Baltimore County Superintendent Anthony G. Marchione is expected to announce today that he will retire at the end of the coming academic year as head of the nation's 25th largest school system.
The retirement of the 67-year-old veteran educator would set off a nationwide search for a replacement that could take months. Several of the county's top education administrators could compete with outside candidates for the $128,750-a-year job.
School officials and others expect an announcement to come today at an annual meeting of district administrators, ending months of speculation about Marchione, who rose from a Baltimore County math teacher to top administrator.
"It was clear to the board that Tony would retire even though he made no programmatic recommendations which seemed to anticipate his departure," said Robert F. Dashiell, a former school board member whose term ended this month.
Marchione's four-year term as head of the 106,000-student system expires in June. School board members, acting on the assumption that he wouldn't seek a second term, recently sent out query letters to headhunter firms.
During an interview with The Sun this week, Marchione declined to comment specifically about his plans. But he said, "Legally, I don't have to say anything until June 30, but I want to be helpful."
School system officials say he is likely to use his state-of-the-schools address at Loch Raven High School to announce his retirement, which could have wide-ranging impact on thousands of teachers, principals and students.
"It is my chance to set the stage for the new year," Marchione said this week about the address.
Marchione's decision to retire could set off an exodus of senior administrators and experienced teachers who might chose early retirement rather than risk a rocky transition under the next superintendent, school officials said.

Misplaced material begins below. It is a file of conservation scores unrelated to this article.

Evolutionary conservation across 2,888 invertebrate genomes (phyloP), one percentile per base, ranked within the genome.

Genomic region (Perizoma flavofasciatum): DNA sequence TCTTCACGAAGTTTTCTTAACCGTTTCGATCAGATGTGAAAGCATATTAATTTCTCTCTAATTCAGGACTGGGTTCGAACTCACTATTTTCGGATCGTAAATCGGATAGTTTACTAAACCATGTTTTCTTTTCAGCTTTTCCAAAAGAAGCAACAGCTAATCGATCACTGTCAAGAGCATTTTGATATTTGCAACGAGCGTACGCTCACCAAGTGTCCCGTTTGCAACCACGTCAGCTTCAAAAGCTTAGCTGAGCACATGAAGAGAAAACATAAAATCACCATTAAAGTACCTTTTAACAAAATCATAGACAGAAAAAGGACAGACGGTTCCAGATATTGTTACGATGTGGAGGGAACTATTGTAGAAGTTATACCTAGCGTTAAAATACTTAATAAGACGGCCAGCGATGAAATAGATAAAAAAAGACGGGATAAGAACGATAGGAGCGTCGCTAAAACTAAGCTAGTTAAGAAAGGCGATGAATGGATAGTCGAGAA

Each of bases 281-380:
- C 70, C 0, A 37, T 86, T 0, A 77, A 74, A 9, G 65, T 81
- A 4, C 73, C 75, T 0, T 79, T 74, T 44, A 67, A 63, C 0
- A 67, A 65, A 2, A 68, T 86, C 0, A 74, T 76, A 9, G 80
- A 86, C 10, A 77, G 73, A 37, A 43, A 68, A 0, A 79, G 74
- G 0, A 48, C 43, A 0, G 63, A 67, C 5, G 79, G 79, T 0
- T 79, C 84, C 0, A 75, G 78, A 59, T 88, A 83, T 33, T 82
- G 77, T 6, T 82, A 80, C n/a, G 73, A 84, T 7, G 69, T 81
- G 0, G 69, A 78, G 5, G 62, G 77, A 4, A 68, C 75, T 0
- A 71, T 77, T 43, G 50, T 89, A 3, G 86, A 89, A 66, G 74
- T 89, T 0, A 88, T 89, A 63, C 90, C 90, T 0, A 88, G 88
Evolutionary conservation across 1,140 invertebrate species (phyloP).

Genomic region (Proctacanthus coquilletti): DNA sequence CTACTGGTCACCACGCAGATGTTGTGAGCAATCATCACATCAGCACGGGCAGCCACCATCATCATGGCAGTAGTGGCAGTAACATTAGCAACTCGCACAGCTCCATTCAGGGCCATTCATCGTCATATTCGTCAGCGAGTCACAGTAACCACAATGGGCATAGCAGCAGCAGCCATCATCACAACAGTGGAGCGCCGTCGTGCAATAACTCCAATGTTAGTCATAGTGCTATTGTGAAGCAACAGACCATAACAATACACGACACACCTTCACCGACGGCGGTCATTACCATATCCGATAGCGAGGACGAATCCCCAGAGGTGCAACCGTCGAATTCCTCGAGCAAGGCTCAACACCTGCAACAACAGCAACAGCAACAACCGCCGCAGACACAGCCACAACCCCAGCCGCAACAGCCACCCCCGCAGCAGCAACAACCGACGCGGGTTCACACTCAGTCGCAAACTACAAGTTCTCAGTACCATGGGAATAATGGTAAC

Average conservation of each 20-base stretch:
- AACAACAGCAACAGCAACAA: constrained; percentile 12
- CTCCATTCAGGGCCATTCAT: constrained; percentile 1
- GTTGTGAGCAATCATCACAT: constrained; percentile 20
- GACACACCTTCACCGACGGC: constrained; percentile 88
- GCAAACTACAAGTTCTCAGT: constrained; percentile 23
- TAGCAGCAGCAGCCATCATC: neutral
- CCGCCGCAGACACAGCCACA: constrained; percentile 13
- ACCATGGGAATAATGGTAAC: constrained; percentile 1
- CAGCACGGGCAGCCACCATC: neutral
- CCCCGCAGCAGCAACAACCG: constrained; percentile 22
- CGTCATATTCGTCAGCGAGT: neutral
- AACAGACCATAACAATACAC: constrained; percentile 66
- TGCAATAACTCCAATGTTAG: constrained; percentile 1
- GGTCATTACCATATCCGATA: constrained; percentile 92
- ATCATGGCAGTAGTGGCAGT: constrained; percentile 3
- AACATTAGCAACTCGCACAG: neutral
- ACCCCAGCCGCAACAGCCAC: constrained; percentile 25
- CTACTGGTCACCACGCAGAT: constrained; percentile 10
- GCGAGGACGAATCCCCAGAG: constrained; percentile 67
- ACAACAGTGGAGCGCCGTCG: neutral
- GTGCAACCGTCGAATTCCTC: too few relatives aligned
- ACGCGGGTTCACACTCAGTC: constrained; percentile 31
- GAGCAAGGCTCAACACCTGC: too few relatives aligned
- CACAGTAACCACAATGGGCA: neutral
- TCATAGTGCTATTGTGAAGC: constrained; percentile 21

Another concern is that Marchione's wife, Mary Jacqe Marchione, who is in charge of the school system's professional development department, which trains new teachers, could leave with him, creating another key vacancy.
"There's a lot of anxiety out there," said a senior administrator who asked to remain anonymous. "It's going to be an interesting time."
Marchione has been at the helm of the school system since August 1995, when he took over as interim superintendent after former Superintendent Stuart Berger was fired by county officials and offered a $300,000 buyout.
In March 1996, school board members appointed Marchione superintendent, despite charges from black community groups and the county NAACP that he was part of a system that didn't care about minority student achievement. The board's only two black members voted against his appointment.
From day one, he grappled with tough issues, ranging from air quality problems at Deer Park Elementary School to the much-criticized expulsion of an honor student for carrying pepper spray for protection.
Later in his tenure as superintendent, top county officials criticized Marchione for failing to replace key personnel in the facilities department, which is in charge of school repair and construction. An audit by the county spotlighted contract violations by that department.
But Marchione, whom supporters call a quiet diplomat, had his share of successes as well.
Shortly after his appointment, he established a teacher mentor program to encourage experienced teachers to work at elementary schools staffed with rookie teachers, who often end up teaching in communities with high poverty and a high proportion of black students.
He also shifted the county schools to a phonics-based reading program, which has helped produce an upswing in reading scores. Test results released by the county Wednesday showed a upward trend in reading scores by first- and second-graders since 1997.
Those test results also showed that the gap between the reading scores of black and white students has been cut in half since 1997.
During an interview this week, Marchione talked enthusiastically about his goals for the system's 161 schools, including improved scores from black students in reading and math, a continued focus on special education and better pay for teachers.
"What I am not about is keeping things calm," he said, taking a swipe at critics who say he has tried too hard to maintain the status quo. "What I am about is student achievement and having a results-oriented system."
Marchione has worked in the school system for about 40 years. His career includes stints as a math teacher, middle and high school principal, director of staff and community relations and deputy superintendent.